An Endeavor Towards More Situational Positive Obligations Stemming from Article 2: Case of Kotilainen and others v. Finland

Elina Pekkarinen is a university instructor and PhD candidate in Tampere University. Her dissertation concerns the contextual interpretation of rights laid down in the European Convention

Introduction

On 17 September 2020, the European Court of Human Rights delivered its judgement in the case of Kotilainen and others v. Finland (application no.62439/12). The ECtHR found that Finland had violated the substantive aspect of Article 2 of the European Convention on Human Rights when the local police refrained from seizing a weapon from a person who subsequently committed a school shooting. The Court was satisfied that the national authorities complied with the requirements emanating from the procedural aspect of Article 2. The rest of the applicants’ complaint, which concerned Articles 5, 6 and 13 of the Convention, was declared manifestly ill-founded.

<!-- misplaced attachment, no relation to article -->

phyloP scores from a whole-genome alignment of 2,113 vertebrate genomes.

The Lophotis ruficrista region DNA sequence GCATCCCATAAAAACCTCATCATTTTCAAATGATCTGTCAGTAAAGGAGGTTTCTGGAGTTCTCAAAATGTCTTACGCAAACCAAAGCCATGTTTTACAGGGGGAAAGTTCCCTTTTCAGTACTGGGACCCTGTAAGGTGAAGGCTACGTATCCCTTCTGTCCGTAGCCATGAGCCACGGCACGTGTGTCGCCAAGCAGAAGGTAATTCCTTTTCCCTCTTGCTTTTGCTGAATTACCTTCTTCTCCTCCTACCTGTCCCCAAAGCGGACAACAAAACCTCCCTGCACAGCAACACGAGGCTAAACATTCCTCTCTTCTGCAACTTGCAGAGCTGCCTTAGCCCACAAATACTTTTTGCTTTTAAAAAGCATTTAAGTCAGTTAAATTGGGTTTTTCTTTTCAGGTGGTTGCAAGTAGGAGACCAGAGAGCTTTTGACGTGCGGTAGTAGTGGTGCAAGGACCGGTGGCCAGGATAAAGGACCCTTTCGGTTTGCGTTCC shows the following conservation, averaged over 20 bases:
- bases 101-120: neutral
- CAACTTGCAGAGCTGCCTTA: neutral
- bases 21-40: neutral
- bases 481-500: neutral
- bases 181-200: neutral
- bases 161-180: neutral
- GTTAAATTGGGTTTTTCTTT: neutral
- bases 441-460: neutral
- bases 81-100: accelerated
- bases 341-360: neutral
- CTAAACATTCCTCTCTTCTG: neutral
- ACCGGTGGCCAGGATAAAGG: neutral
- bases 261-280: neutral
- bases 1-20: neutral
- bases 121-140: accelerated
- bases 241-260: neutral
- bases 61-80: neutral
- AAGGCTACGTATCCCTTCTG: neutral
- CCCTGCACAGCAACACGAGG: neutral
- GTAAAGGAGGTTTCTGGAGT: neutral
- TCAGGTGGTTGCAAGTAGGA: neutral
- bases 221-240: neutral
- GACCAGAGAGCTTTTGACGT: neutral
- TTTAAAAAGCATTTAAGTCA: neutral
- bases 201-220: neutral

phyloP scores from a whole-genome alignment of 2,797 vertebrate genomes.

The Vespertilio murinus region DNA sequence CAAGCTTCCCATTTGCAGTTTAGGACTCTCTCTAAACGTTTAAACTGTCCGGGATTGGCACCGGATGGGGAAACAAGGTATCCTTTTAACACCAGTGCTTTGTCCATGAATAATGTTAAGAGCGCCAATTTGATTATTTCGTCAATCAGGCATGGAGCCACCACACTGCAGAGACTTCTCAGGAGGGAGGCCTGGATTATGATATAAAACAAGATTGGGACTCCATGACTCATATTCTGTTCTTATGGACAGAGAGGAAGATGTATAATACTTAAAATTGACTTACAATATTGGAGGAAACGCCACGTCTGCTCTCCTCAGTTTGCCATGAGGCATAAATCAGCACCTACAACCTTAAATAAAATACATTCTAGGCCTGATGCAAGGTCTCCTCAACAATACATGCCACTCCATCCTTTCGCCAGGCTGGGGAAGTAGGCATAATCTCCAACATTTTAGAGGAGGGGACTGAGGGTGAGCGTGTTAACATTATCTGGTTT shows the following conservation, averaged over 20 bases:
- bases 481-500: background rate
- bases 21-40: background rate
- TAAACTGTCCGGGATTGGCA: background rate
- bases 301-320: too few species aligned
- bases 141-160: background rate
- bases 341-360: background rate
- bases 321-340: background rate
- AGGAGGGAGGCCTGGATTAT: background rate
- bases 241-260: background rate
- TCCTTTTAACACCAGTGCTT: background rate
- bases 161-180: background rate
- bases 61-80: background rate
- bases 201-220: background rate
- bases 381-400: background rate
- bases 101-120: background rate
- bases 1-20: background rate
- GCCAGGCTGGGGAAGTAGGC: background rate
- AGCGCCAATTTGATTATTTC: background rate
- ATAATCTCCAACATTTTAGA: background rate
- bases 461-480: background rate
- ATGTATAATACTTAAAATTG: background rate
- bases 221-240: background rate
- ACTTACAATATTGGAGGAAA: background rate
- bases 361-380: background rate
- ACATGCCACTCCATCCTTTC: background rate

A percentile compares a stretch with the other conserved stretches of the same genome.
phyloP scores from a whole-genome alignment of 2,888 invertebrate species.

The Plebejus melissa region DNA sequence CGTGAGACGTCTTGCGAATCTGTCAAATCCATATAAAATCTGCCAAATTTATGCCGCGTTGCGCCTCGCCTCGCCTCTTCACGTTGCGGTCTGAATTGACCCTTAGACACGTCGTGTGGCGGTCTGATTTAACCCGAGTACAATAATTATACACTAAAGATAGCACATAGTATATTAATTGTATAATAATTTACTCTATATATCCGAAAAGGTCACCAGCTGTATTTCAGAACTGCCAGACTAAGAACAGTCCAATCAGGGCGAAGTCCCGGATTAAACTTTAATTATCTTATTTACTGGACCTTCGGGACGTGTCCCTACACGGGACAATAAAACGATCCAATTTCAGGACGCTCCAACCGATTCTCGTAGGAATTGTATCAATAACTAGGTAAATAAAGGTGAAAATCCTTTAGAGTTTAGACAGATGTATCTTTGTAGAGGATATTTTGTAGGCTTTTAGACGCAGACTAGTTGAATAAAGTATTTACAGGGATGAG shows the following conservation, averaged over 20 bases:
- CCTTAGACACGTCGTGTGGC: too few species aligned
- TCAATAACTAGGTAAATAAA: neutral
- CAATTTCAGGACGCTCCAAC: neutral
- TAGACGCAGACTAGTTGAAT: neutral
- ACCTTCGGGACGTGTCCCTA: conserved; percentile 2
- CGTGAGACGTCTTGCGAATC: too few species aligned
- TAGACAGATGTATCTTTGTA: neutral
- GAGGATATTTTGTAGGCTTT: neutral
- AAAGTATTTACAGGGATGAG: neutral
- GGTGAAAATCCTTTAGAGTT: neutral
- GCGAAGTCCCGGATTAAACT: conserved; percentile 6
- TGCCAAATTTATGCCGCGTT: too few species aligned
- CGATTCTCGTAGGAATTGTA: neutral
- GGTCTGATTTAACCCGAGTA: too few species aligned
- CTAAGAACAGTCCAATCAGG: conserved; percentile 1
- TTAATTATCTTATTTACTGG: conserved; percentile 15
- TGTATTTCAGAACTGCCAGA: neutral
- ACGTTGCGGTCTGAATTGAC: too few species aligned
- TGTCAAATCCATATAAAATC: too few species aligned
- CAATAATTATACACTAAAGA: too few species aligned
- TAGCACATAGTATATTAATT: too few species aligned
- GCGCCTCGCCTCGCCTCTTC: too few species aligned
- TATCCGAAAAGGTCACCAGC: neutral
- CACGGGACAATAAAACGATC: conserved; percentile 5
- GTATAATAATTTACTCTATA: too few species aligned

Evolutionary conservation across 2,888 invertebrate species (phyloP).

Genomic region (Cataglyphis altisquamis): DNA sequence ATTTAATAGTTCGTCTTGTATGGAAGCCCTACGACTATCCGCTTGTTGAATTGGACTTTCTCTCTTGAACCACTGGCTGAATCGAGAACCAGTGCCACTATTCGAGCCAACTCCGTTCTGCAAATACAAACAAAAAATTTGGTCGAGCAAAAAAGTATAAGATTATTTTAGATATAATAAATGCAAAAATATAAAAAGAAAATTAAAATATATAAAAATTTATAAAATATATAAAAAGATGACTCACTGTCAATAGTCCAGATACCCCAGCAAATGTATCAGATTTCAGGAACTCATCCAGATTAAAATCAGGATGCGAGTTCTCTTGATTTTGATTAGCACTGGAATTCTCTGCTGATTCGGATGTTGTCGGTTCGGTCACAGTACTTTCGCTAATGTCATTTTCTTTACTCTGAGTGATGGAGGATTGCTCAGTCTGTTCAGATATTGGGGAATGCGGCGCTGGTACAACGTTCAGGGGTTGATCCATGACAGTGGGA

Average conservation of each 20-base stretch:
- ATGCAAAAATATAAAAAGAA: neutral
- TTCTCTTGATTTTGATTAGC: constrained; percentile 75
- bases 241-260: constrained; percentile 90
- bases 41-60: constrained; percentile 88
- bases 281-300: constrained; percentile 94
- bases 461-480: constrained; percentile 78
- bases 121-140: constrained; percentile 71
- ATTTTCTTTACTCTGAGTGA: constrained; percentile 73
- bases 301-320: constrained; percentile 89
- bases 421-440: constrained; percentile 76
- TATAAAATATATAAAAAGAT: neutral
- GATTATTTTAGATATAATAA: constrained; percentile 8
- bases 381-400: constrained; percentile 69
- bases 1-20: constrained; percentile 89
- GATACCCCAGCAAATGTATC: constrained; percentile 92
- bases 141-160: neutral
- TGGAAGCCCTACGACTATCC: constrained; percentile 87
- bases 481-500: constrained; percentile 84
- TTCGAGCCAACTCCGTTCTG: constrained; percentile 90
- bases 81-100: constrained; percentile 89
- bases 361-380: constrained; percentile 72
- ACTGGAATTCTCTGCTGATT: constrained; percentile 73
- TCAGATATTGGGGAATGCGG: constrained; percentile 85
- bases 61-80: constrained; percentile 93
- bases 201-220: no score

In Kotilainen and others, the Court emphasised the duty of diligence which poses special obligations to national authorities when they are dealing with matters that include a particularly high risk to life. Moreover, the Court concluded that an obligation to uphold the legislation regulating the lawful possession of firearms does not only require, from the national authorities, that they intervene in activities where the risk to life is imminent, but also in activities that cause concrete suspicions about the compliance of requirements regarding the possession of a firearm.

Continue reading